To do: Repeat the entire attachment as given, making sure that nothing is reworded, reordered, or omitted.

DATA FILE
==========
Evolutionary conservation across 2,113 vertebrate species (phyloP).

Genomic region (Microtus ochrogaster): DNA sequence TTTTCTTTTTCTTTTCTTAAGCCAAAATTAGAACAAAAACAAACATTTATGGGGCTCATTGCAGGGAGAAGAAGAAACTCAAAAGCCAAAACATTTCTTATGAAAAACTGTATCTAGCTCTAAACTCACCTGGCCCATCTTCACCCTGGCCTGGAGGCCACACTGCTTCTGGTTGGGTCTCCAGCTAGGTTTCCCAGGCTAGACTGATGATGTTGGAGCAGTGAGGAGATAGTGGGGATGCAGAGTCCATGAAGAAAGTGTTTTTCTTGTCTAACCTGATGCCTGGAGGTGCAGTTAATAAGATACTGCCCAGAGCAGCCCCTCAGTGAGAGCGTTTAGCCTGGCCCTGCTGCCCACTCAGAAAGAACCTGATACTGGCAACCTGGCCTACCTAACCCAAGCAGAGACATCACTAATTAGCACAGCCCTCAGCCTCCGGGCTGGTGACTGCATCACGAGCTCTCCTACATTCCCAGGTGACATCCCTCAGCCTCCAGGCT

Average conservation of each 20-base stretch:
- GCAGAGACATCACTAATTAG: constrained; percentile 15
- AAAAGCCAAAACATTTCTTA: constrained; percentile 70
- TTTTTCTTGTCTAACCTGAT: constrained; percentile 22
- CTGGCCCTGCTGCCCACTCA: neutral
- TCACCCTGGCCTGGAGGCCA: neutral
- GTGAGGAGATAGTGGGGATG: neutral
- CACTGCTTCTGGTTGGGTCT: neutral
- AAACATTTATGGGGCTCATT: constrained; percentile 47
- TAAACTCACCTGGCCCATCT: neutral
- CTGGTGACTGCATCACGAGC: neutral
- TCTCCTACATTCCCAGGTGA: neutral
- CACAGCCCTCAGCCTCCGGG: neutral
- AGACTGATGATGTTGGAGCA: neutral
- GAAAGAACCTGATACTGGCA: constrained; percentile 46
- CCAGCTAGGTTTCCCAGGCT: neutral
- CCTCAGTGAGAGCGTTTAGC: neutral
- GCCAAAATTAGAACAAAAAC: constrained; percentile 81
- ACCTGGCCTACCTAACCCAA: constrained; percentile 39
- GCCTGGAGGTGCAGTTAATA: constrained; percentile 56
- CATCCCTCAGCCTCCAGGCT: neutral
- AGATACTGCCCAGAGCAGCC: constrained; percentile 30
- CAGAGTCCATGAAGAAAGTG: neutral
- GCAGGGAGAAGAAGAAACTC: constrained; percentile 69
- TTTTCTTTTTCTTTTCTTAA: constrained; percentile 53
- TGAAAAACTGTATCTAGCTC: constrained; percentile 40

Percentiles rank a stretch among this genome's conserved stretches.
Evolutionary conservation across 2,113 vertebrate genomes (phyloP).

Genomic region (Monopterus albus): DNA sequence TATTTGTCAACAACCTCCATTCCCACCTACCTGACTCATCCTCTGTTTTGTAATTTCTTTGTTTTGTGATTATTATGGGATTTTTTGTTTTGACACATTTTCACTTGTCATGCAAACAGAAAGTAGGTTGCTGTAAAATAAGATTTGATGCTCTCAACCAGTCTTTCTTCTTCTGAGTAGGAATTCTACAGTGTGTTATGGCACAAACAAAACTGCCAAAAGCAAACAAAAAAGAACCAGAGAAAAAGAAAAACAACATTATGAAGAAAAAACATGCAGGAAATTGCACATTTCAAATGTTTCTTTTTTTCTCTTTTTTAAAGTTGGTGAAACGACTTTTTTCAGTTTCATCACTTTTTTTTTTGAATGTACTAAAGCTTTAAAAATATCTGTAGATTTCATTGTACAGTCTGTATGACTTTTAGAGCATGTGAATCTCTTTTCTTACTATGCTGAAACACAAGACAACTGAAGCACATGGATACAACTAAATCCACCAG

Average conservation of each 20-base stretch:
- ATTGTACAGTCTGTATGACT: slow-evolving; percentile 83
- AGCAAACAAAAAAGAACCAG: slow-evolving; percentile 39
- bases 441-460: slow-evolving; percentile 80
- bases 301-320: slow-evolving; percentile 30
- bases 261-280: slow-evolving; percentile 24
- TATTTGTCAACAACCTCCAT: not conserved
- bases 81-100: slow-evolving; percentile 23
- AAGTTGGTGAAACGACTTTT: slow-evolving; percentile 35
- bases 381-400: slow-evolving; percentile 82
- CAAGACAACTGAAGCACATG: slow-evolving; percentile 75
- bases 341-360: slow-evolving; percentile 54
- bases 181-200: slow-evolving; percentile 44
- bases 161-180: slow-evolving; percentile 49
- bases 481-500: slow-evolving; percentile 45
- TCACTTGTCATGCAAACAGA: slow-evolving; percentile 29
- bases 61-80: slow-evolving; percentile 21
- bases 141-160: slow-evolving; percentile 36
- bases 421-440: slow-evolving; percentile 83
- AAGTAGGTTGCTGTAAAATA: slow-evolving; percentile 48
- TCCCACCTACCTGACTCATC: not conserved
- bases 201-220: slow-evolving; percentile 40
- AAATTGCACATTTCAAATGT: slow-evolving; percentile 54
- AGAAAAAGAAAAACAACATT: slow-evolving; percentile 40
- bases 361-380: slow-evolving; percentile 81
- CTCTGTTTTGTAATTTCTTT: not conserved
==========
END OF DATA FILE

Evolutionary conservation across 2,113 vertebrate species (phyloP).

Genomic region (Microtus ochrogaster): DNA sequence TTTTCTTTTTCTTTTCTTAAGCCAAAATTAGAACAAAAACAAACATTTATGGGGCTCATTGCAGGGAGAAGAAGAAACTCAAAAGCCAAAACATTTCTTATGAAAAACTGTATCTAGCTCTAAACTCACCTGGCCCATCTTCACCCTGGCCTGGAGGCCACACTGCTTCTGGTTGGGTCTCCAGCTAGGTTTCCCAGGCTAGACTGATGATGTTGGAGCAGTGAGGAGATAGTGGGGATGCAGAGTCCATGAAGAAAGTGTTTTTCTTGTCTAACCTGATGCCTGGAGGTGCAGTTAATAAGATACTGCCCAGAGCAGCCCCTCAGTGAGAGCGTTTAGCCTGGCCCTGCTGCCCACTCAGAAAGAACCTGATACTGGCAACCTGGCCTACCTAACCCAAGCAGAGACATCACTAATTAGCACAGCCCTCAGCCTCCGGGCTGGTGACTGCATCACGAGCTCTCCTACATTCCCAGGTGACATCCCTCAGCCTCCAGGCT

Average conservation of each 20-base stretch:
- GCAGAGACATCACTAATTAG: constrained; percentile 15
- AAAAGCCAAAACATTTCTTA: constrained; percentile 70
- TTTTTCTTGTCTAACCTGAT: constrained; percentile 22
- CTGGCCCTGCTGCCCACTCA: neutral
- TCACCCTGGCCTGGAGGCCA: neutral
- GTGAGGAGATAGTGGGGATG: neutral
- CACTGCTTCTGGTTGGGTCT: neutral
- AAACATTTATGGGGCTCATT: constrained; percentile 47
- TAAACTCACCTGGCCCATCT: neutral
- CTGGTGACTGCATCACGAGC: neutral
- TCTCCTACATTCCCAGGTGA: neutral
- CACAGCCCTCAGCCTCCGGG: neutral
- AGACTGATGATGTTGGAGCA: neutral
- GAAAGAACCTGATACTGGCA: constrained; percentile 46
- CCAGCTAGGTTTCCCAGGCT: neutral
- CCTCAGTGAGAGCGTTTAGC: neutral
- GCCAAAATTAGAACAAAAAC: constrained; percentile 81
- ACCTGGCCTACCTAACCCAA: constrained; percentile 39
- GCCTGGAGGTGCAGTTAATA: constrained; percentile 56
- CATCCCTCAGCCTCCAGGCT: neutral
- AGATACTGCCCAGAGCAGCC: constrained; percentile 30
- CAGAGTCCATGAAGAAAGTG: neutral
- GCAGGGAGAAGAAGAAACTC: constrained; percentile 69
- TTTTCTTTTTCTTTTCTTAA: constrained; percentile 53
- TGAAAAACTGTATCTAGCTC: constrained; percentile 40

Percentiles rank a stretch among this genome's conserved stretches.
Evolutionary conservation across 2,113 vertebrate genomes (phyloP).

Genomic region (Monopterus albus): DNA sequence TATTTGTCAACAACCTCCATTCCCACCTACCTGACTCATCCTCTGTTTTGTAATTTCTTTGTTTTGTGATTATTATGGGATTTTTTGTTTTGACACATTTTCACTTGTCATGCAAACAGAAAGTAGGTTGCTGTAAAATAAGATTTGATGCTCTCAACCAGTCTTTCTTCTTCTGAGTAGGAATTCTACAGTGTGTTATGGCACAAACAAAACTGCCAAAAGCAAACAAAAAAGAACCAGAGAAAAAGAAAAACAACATTATGAAGAAAAAACATGCAGGAAATTGCACATTTCAAATGTTTCTTTTTTTCTCTTTTTTAAAGTTGGTGAAACGACTTTTTTCAGTTTCATCACTTTTTTTTTTGAATGTACTAAAGCTTTAAAAATATCTGTAGATTTCATTGTACAGTCTGTATGACTTTTAGAGCATGTGAATCTCTTTTCTTACTATGCTGAAACACAAGACAACTGAAGCACATGGATACAACTAAATCCACCAG

Average conservation of each 20-base stretch:
- ATTGTACAGTCTGTATGACT: slow-evolving; percentile 83
- AGCAAACAAAAAAGAACCAG: slow-evolving; percentile 39
- bases 441-460: slow-evolving; percentile 80
- bases 301-320: slow-evolving; percentile 30
- bases 261-280: slow-evolving; percentile 24
- TATTTGTCAACAACCTCCAT: not conserved
- bases 81-100: slow-evolving; percentile 23
- AAGTTGGTGAAACGACTTTT: slow-evolving; percentile 35
- bases 381-400: slow-evolving; percentile 82
- CAAGACAACTGAAGCACATG: slow-evolving; percentile 75
- bases 341-360: slow-evolving; percentile 54
- bases 181-200: slow-evolving; percentile 44
- bases 161-180: slow-evolving; percentile 49
- bases 481-500: slow-evolving; percentile 45
- TCACTTGTCATGCAAACAGA: slow-evolving; percentile 29
- bases 61-80: slow-evolving; percentile 21
- bases 141-160: slow-evolving; percentile 36
- bases 421-440: slow-evolving; percentile 83
- AAGTAGGTTGCTGTAAAATA: slow-evolving; percentile 48
- TCCCACCTACCTGACTCATC: not conserved
- bases 201-220: slow-evolving; percentile 40
- AAATTGCACATTTCAAATGT: slow-evolving; percentile 54
- AGAAAAAGAAAAACAACATT: slow-evolving; percentile 40
- bases 361-380: slow-evolving; percentile 81
- CTCTGTTTTGTAATTTCTTT: not conserved